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How to Identify Antique Native American Artifacts and Artwork

Antique beaded items.

Tips to identify antique vs reproduction pieces of Native American art and craftwork.

Older items will show their age in specific ways. Things to look for:

  1. Wear in the right places
  2. Changes in color from light and air exposure
  3. Bug damage
  4. Metal will have small dings or scratches and aged patina
  5. Small breaks and tears in materials
  6. Antique beads are much less uniform than newer Czech beads
  7. The item is only as old as the newest material used.

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Ellison “Tarzan” Brown

Ellison "Tarzan" Brown

Indian Marathon Runner

By Grace M. Dowdell (Narragansett)

Permission to reprint was granted to Tomaquag Museum by author on August 29, 2008 and they have given The Wandering Bull, LLC permission to share the article on our website. To purchase a copy of this booklet you can visit the Tomaquag Museum online book shop.


Ellison Tarzan Brown, direct descendent of the once great Narragansett Indian Tribe, who in spite of his humble beginnings and obstacles placed in his path, was able to overcome these great odds to become the greatest marathon runner in his time. Winner of two Boston marathons, he became the number one contender for the three-man team selected to represent the United States in the 1936 World Olympics.

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How to Choose the Right Thread

Types of thread

Choosing the best thread for your next project

What is the difference between types of thread? How do you choose the right thread for your craft project? The color of thread you use can change the look of your beadwork. If you are using a lot of translucent beads you may want a white thread. If you want a dark background on your loom work, use black. In this article we will go over the threads we offer and their uses.

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Making Hoops For The Hoop Dance

Hoop Dancer at Memorial Day Powwow.

Learn to make inexpensive hoops that stand out

This article was originally published in Spring of 1988 in Whispering Wind Magazine by Art Tate.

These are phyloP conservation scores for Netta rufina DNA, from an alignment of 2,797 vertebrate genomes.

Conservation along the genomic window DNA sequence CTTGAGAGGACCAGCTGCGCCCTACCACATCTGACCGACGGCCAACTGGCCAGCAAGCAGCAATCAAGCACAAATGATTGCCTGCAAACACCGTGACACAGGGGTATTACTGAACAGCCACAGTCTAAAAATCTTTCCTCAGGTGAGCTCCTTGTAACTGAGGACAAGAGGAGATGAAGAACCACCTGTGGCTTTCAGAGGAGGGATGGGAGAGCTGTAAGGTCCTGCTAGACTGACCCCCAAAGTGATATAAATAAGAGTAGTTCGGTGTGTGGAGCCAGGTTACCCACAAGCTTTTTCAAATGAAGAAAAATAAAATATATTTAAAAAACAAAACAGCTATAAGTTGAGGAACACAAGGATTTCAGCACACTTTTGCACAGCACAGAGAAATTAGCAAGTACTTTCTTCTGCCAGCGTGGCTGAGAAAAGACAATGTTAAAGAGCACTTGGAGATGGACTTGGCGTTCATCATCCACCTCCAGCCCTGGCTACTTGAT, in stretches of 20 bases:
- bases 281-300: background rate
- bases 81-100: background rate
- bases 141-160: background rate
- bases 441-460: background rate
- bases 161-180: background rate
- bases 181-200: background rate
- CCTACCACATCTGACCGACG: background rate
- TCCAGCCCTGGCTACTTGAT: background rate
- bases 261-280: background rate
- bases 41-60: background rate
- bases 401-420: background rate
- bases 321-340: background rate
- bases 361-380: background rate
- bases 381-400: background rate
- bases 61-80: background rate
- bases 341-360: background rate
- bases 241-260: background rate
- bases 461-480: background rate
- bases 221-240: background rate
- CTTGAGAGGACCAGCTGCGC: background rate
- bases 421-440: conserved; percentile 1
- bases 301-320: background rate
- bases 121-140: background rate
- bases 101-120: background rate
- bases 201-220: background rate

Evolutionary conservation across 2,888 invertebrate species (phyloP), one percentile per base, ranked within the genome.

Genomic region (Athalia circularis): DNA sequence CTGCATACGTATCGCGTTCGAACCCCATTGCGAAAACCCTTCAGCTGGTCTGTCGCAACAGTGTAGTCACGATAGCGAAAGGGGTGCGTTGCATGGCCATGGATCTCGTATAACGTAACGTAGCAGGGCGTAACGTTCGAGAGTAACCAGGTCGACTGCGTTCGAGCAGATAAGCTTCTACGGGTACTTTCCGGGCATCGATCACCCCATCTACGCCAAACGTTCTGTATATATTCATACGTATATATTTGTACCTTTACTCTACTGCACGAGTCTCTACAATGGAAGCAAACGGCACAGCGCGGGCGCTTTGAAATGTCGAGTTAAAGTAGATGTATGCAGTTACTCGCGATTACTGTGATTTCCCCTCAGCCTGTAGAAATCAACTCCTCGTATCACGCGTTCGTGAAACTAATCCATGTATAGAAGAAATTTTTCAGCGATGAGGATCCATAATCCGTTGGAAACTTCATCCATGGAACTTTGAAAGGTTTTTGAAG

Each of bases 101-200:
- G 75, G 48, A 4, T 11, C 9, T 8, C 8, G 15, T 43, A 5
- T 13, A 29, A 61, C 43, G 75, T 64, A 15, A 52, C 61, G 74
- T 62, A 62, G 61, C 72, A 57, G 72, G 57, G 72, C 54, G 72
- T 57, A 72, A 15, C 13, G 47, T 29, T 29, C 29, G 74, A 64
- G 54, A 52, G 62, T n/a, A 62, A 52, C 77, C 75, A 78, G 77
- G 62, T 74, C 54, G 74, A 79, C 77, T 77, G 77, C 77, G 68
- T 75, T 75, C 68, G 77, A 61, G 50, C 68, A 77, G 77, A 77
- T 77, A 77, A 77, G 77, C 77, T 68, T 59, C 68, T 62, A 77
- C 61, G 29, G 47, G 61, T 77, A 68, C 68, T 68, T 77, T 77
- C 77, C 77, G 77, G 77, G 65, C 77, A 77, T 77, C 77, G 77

The hoop dance is one of those special dances which enlivens any program or powwow. I have also found that it is a superb way to teach advanced Indian dancing to young people. Finding hoops can sometimes be a problem; and buying them can be expensive if you can find a source. This article will explain a simple, inexpensive and effective way to make hoops. And, of all the various hoops I have found, these are the most satisfactory for dancing.

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Abalone Shells Natural Beauty

What is Abalone?

Abalone are large sea mollusks (snails) that inhabit colder waters all over the world.  Abalone eat seaweed such as kelp. The different varieties it eats creates the different colors in the shells as they grow. Each layer contains calcium carbonate making the shell extremely strong.  The outside of these ear-shaped shells is often a host for barnacles algae and other invertebrates. The shells have holes in them which are respiratory openings for venting water from the gills. As the animal gets older the shell grows with them in a spiral pattern and the holes close up. Abalones can repair minor damage to their shells done by otters or humans trying to remove them from rocks, because of this they are a symbol of strength and healing.

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Make Your Own Eastern Woodlands Moccasins

Eastern Woodlands Moccasins

Make a basic pair of pucker-toe softsole moccasin with cuffs. Cuffs can be worn down or tied up for extra protection. Everyday moccasins were left plain, but they can be decorated with beads, ribbon or wool. You will need Leather and 1/8″ leather lacing, paper for the patters, awl, scissors and marking pen. We have an Eastern woodland’s Moccasin Kit with the materials you need to make your own!

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The Basket Tree – Making Ash Baskets

Basket Ash Rectangle with Handle

The Basket Tree

One of the oldest crafts in Native American culture is basket making. The tribes in the northeast make baskets out of many materials including birch bark, split wood of ash trees and sweet grass, the strongest being those made from the wood of brown or black ash trees, known as basket trees.

These slow growing trees are found along streams and in bogs and swaps only in the Northeastern United States and Southeastern Canada. The wet landscapes they grow in produce more flexible strands good for weaving.

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Osha Root for protection energy and health

What is Osha Root?


For more than a  millennia, Osha Root has been used by Native Americans. This perennial herb is found in deep rich soil in the mountains of the US and Mexico and is known by many different names: osha root, Porter’s lovage, Porter’s licorice-root, Porter’s wild lovage, Porter’s ligusticum, bear medicine, bear root, lovage, wild lovage, Indian root, Indian parsley, wild parsley, mountain ginseng, mountain carrot, nipo, empress of the dark forest, overoot, Colorado cough root, chuchupate, chuchupati, chuchupaste, chuchupatle, guariaca, hierba del cochino or yerba de cochino, raíz del cochino, and washí (tarahumara).

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